One of the things I find bemusing is that while people are quite willing to ask for input, if that input is provided, there is rarely if any feedback on outcomes nor the benefit of that advice may have offered.

That’s not a case of asking over and over for thanks. It is however a case of being appreciated and people knowing that you’re interested in the outcomes of the conversations or meetings, where advice given has been a part of the discussion.

Is this a case of being appreciated or simply used?

In 2017 and 2018 there was wide ranging discussion on School Based Policing and the need for it to be returned as a program in Northern Territory schools. This is a subject in which I’ve been deeply interested for many years both from the viewpoint of being a practitioner and a student who wrote on the subject during a Masters university course.

Following quite intense conversations between the government, the Northern Territory Police, the Council of Government Schools Organisation and others the program has been reinstated and guidelines developed for its re-introduction.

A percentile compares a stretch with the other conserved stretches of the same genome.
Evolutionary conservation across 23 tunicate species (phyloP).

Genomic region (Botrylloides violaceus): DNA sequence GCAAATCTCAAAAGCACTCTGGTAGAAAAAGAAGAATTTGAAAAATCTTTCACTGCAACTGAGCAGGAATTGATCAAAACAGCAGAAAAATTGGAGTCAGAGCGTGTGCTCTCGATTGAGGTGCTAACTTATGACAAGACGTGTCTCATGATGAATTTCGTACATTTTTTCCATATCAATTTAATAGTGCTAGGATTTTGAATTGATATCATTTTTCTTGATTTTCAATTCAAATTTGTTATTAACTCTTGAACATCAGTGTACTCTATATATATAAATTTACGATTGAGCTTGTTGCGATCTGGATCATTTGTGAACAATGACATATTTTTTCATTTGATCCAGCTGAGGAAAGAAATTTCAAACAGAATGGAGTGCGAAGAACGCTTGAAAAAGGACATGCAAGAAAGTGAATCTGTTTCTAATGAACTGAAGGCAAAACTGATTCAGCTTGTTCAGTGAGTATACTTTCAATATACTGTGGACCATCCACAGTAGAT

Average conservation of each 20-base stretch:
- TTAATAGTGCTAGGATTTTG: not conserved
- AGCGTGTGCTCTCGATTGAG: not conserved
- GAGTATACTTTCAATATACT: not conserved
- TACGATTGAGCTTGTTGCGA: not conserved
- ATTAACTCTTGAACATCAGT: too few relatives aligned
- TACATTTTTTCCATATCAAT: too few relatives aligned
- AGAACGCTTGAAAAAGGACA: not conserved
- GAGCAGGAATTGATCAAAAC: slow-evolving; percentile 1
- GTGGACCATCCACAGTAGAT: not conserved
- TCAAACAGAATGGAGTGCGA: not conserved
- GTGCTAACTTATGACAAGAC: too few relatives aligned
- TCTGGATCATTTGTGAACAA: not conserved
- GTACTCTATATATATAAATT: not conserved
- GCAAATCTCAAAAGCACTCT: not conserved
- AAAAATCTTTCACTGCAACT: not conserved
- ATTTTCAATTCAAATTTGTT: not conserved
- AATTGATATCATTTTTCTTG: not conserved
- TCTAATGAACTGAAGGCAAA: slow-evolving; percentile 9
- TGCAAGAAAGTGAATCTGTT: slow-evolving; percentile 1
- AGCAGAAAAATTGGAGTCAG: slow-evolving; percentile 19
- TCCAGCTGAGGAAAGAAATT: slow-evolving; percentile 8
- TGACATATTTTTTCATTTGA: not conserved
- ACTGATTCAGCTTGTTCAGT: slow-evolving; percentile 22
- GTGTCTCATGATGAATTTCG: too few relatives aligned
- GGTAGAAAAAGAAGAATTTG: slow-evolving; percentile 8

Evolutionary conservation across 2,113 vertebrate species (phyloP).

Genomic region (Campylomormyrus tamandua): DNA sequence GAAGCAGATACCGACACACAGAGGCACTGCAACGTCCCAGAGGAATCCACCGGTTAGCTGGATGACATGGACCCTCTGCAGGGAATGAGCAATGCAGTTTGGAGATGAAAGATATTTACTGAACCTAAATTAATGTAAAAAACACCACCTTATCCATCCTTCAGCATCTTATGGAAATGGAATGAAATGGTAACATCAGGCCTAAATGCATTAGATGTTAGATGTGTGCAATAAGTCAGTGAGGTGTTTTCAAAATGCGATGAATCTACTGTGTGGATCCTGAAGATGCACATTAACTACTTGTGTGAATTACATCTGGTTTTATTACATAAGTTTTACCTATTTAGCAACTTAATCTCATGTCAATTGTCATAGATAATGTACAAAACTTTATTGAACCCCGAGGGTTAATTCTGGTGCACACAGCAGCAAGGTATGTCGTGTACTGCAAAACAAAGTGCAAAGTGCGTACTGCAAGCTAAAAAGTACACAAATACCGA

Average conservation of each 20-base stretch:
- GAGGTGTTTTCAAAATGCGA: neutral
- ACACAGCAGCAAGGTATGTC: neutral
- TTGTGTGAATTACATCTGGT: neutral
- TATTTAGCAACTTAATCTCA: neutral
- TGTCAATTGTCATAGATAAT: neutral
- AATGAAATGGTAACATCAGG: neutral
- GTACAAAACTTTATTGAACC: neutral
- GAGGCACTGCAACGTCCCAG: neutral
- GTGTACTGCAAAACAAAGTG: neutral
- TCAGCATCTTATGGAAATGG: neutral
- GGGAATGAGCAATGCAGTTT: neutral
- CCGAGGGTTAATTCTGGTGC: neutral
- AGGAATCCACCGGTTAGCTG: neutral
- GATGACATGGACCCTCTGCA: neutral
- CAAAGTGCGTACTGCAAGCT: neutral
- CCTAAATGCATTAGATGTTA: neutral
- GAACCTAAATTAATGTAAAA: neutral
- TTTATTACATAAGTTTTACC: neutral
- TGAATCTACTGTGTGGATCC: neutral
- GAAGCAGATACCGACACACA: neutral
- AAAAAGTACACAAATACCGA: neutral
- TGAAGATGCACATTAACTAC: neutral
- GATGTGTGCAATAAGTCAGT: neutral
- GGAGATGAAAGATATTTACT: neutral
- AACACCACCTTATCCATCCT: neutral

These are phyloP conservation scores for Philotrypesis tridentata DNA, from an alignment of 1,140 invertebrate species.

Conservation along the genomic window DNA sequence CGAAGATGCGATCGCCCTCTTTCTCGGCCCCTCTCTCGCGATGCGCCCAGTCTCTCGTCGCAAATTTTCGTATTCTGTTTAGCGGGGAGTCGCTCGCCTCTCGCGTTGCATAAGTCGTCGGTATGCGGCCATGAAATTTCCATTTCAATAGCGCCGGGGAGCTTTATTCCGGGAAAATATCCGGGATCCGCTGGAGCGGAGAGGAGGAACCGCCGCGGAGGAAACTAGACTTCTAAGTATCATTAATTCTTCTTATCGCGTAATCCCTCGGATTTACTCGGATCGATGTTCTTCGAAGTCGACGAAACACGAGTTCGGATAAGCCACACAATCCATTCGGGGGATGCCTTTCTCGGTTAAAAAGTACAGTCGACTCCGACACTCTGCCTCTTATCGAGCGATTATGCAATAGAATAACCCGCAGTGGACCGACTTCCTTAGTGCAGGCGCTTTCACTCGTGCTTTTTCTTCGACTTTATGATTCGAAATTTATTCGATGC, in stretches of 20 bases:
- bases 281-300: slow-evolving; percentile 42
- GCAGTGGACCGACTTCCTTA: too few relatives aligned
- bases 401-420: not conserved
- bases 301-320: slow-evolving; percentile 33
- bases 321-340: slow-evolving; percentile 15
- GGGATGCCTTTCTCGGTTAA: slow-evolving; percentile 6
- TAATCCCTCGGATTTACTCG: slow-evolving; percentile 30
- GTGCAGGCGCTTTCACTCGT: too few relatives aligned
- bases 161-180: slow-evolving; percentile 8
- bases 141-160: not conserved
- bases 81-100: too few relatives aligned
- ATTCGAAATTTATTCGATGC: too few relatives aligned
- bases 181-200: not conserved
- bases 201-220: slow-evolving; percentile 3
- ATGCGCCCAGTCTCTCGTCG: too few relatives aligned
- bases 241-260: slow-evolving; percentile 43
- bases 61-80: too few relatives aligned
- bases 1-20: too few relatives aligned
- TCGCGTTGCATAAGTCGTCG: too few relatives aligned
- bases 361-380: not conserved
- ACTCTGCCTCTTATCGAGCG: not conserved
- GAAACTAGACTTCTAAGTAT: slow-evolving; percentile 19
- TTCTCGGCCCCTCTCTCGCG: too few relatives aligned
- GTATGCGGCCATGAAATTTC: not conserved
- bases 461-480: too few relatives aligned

I did receive verbal thanks from COGSO.

What crystallised my thoughts on this topic was receiving an email copy of the reinstated guidelines from Thomas Moorhead who is advisor to the Leader of the Opposition Gary Higgins, in the Northern Territory Parliament. I really appreciated sent these guidelines and reflected upon just how rare it is to receive follow up and feedback from those to whom assistance has been provided.

Responses of this nature are, unfortunately, all too rare these days. For the provider of input the process has a beginning (request for support) middle (assumption of the negotiations that follow) but no ending.

This is unfortunately a modern day trend that should be recognised and put to rights. However, I doubt that there will be any change.



This column was published in the NT Suns Newspapers on June 25 2019 under the title ‘Program plan a smart move’.

This was my final column for the Sun as it will no longer be printed. It has departed from the Northern Territory News stable.

I will continue to publish on my blog.